Auburn Hospital cardiologist, Associate Professor Richard Haber, at his retirement send-off. Photo by Courtesy WSLHD Corporate Communications
A NARROW escape from death during the Holocaust became the catalyst for a medical career that spanned more than five decades.
Auburn Hospital cardiologist, Associate Professor Richard Haber, retired last week after treating almost 40,000 patients over a long career and spoke publicly for the first time on his difficult childhood in the Krakow Ghetto in Poland.
He described how they had several brushes with the Nazi regime during WWII.
"To survive we moved to many places illegally. At one stage, we lived for months in Poland with false documents stating we were Christians," he said.
"After the war, we moved several times from Poland to Paris where I attended different schools."
Arriving in Australia with his parents as a 16-year-old, Professor Haber went on to study medicine on a scholarship before starting working at Auburn in 1963.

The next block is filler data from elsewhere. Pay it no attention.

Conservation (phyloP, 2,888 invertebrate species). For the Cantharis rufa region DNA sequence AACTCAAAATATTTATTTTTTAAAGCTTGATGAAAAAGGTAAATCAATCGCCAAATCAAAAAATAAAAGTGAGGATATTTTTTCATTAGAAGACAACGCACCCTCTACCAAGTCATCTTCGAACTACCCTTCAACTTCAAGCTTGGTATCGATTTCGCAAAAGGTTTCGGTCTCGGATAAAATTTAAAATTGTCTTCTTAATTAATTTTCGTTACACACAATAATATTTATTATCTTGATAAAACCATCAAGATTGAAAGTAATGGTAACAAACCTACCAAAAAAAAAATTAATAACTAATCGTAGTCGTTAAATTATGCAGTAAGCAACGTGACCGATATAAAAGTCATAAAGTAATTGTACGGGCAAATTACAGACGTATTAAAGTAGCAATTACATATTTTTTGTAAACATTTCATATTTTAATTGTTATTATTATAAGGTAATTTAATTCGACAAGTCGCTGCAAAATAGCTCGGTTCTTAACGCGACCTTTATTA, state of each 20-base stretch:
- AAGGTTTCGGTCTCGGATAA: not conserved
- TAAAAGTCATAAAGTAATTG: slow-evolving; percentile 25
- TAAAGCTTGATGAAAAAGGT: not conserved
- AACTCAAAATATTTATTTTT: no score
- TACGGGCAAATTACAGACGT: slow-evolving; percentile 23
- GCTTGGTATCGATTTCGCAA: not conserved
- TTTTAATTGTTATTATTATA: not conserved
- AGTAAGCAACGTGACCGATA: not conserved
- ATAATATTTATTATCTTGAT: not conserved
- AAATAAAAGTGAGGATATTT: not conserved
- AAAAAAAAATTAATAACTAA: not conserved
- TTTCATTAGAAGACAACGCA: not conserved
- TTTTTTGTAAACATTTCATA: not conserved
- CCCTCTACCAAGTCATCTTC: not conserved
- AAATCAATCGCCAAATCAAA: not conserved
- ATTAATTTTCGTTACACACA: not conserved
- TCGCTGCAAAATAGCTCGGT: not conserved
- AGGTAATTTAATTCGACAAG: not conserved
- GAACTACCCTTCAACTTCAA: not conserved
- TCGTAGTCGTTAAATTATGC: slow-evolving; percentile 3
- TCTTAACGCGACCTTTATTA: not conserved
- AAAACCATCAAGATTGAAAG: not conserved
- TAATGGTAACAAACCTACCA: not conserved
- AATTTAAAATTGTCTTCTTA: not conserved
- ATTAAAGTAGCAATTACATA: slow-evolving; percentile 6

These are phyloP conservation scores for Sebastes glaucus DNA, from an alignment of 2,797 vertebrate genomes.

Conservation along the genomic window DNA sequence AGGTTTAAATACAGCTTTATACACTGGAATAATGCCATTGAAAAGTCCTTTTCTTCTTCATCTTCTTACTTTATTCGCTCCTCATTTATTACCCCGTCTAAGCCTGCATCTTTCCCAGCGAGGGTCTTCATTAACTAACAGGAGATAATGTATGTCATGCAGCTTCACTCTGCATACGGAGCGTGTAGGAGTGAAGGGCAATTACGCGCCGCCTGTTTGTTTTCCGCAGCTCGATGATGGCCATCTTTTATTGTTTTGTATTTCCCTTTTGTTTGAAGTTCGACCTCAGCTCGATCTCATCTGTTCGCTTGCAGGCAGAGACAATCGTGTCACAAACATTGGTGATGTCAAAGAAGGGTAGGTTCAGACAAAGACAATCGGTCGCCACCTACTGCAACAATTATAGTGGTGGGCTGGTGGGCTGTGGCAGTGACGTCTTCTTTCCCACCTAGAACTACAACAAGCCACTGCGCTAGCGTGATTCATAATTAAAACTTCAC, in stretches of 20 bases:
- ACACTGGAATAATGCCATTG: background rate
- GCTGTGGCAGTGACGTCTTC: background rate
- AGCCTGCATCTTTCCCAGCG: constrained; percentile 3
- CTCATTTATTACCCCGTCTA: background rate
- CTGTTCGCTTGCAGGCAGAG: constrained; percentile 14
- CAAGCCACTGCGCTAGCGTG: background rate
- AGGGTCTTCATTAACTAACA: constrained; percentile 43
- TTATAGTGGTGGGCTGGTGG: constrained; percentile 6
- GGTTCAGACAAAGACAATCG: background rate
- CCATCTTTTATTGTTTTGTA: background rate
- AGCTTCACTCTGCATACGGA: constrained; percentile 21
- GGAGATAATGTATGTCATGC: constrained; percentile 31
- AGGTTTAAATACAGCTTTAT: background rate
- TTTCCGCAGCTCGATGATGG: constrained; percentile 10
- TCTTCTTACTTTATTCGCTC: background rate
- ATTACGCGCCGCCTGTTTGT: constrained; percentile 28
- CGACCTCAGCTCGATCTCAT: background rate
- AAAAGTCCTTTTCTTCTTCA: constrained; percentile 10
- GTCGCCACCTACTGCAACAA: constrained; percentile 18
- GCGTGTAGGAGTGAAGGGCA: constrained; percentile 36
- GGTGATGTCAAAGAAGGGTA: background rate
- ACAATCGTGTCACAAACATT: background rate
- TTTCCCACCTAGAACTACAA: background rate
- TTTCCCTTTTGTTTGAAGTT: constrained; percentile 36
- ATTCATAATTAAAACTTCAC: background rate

"Auburn Hospital was originally a cottage hospital," he said.
"It was then rebuilt into a bigger hospital and it was here that I was appointed as one of the first staff members.
"I've seen many changes over the years in healthcare within the technological and pharmaceutical advancements such as the introduction of ultrasound, MRI, CT scan and PET scan equipment – in addition to the x-ray."
The father of three has also treated patients at Prince Henry, Prince of Wales and Westmead hospitals and provided some heartfelt advice to young clinicians on his final day.
"I encourage young doctors' to enjoy the intellectual stimulation and advances of medicine which will lead to better health."